Thursday, June 27, 2013

Restriction of Freight Trade Accusation as EU Refers Spain to Court over Port Cargo Handlers

Spanish Face the Inquisition for Infringing Treaty's Labour Competition Regulations
Shipping News Feature

SPAIN – EUROPE - As the financial noose tightens across the continent so we are seeing more cases of state intervention and assistance coupled with restrictive practices in terms of trade and employment. So far this week we have reported on the EU Commission’s concern over the involvement of French and British governments in tariffs for rail traffic through the Channel Tunnel and their enquiries to the German authorities regarding cross subsidisation of transport. Now it is the turn of the Spanish to face the inquisition over the curious arrangement in which certain of the countries ports are not free to choose the teams of freight handlers working within them.

Last Thursday the European Commission referred Spain to the EU Court of Justice over the matter in which cargo-handling companies in some of the major ports, including Barcelona, Algeciras, Valencia and Bilbao, are not allowed to resort to the market to employ their staff. On the contrary, the rules in place oblige cargo-handling companies to participate financially in the capital of private companies, which in turn provide them with the required workforce.

Before the consolidators are permitted to employ outside labour they must prove that the workforce proposed by these private companies is not suitable or not sufficient for their needs. The EU Commission takes a dim view of what is plainly a restrictive practice and says this process discourages cargo handling companies from other Member States competing in the market.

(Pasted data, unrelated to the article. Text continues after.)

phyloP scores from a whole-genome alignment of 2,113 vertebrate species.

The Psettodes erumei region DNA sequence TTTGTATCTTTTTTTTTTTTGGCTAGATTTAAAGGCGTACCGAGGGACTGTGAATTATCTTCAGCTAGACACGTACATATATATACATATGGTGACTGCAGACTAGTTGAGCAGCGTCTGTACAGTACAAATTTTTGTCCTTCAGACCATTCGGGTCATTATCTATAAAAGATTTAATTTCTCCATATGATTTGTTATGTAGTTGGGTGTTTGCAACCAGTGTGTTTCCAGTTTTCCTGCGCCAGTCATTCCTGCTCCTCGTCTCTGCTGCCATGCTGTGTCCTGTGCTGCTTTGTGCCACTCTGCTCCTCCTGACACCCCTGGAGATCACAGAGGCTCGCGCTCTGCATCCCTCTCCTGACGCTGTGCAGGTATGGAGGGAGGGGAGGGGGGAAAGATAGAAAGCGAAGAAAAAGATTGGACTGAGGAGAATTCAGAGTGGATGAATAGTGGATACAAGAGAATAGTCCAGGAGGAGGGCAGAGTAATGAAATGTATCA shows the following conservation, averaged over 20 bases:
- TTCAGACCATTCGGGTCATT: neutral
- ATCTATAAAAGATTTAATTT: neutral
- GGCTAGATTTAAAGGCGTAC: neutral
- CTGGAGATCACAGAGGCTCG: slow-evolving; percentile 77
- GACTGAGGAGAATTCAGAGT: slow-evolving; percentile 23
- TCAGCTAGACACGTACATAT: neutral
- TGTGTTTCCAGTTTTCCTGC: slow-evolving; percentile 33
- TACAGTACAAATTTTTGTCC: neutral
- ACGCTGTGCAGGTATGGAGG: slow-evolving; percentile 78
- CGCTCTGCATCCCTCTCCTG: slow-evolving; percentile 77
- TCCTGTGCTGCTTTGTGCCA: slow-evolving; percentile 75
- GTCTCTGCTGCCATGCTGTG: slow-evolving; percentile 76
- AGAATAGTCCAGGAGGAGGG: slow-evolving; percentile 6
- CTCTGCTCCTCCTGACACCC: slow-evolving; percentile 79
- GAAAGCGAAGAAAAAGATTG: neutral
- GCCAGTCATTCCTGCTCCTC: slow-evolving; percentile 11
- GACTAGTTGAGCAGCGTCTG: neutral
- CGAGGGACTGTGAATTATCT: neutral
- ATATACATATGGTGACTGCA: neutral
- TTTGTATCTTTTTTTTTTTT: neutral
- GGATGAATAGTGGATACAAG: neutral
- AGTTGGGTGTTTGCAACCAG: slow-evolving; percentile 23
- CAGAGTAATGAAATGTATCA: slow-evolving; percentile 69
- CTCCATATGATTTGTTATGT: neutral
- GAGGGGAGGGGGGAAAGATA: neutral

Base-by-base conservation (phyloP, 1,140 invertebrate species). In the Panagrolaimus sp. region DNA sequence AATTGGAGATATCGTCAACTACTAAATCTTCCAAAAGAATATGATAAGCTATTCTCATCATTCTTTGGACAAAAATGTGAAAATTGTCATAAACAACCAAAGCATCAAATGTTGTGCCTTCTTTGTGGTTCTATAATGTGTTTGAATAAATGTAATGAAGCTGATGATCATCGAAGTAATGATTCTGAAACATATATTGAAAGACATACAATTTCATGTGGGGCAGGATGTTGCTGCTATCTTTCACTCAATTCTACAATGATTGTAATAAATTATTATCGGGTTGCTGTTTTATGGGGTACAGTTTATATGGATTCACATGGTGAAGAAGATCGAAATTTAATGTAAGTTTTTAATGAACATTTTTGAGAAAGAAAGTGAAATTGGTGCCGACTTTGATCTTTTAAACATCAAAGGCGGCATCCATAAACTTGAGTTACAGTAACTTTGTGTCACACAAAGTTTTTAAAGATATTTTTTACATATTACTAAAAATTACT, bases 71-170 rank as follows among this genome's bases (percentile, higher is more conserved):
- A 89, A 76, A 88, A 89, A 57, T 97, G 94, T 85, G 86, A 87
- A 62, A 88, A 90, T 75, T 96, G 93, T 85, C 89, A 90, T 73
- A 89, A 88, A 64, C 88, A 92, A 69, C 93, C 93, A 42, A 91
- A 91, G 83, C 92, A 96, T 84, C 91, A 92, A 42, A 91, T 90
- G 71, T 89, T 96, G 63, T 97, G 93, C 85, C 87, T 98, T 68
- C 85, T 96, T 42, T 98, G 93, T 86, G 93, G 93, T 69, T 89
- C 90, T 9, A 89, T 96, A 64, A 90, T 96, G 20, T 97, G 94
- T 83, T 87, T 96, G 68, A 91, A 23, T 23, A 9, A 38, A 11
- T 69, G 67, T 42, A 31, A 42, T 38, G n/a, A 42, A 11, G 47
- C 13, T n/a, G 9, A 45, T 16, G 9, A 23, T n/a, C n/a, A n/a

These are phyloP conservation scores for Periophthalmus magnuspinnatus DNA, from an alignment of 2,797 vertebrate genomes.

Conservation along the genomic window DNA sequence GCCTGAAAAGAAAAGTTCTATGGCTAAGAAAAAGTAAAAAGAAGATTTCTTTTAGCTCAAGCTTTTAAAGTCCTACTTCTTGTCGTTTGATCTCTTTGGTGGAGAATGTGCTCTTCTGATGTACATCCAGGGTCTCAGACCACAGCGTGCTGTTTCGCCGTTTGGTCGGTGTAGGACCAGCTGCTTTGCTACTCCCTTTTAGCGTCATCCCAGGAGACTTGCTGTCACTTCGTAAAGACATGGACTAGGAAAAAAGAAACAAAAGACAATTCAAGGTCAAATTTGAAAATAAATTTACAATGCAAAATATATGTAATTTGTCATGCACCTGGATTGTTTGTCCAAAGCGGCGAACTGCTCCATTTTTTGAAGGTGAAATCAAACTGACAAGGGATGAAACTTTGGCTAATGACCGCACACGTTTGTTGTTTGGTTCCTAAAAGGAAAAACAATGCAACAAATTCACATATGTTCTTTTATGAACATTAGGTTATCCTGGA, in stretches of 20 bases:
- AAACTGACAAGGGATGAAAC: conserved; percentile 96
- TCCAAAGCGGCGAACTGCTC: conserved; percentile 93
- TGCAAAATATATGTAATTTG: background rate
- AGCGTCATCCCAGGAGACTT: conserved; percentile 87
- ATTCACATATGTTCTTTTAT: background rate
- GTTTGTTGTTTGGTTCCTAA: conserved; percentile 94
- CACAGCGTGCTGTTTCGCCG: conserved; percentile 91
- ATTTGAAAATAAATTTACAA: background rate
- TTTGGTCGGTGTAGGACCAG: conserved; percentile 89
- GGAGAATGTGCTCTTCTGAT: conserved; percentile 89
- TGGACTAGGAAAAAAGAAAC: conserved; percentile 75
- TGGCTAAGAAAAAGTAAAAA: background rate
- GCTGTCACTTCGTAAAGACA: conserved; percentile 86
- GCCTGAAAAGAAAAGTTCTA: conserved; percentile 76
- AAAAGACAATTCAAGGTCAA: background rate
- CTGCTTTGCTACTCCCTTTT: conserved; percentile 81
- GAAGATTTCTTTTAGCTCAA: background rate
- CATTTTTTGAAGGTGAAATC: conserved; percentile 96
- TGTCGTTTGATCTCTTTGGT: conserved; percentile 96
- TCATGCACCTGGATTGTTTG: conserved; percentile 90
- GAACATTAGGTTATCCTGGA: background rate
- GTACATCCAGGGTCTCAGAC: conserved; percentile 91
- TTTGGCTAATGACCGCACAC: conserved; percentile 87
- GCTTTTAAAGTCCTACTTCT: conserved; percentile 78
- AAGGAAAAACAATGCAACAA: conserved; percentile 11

Spanish law provides that private companies called SAGEPs (Sociedad Anónima de Gestión de Estibadores Portuarios) should be set up in ports of general interest. SAGEPs are in charge of recruiting dockers and putting them at the disposal of cargo-handlers. The same law obliges all companies wishing to provide cargo-handling services to join and financially participate in the capital of a SAGEP and only extreme cases can be individually excluded from the scheme.

Even if the port can evidence that the workforce supplied by the SAGEP is incompetent or insufficient they may only employ substitute labour for one working shift! The Commission has decided that this situation causes a forced alteration of the companies' existing employment structures, recruitment policies and ultimately business strategies, and such changes may entail serious disruption within companies and have significant financial consequences for them.

There is no suggestion that the policy is racist but it is plainly a restrictive agreement and infringes the terms of the EU Treaty which precludes any national measure which, even though not discriminatory on grounds of nationality, hinders or renders less attractive establishment of competition from elsewhere within the community.

Photo: Nobody expects……………….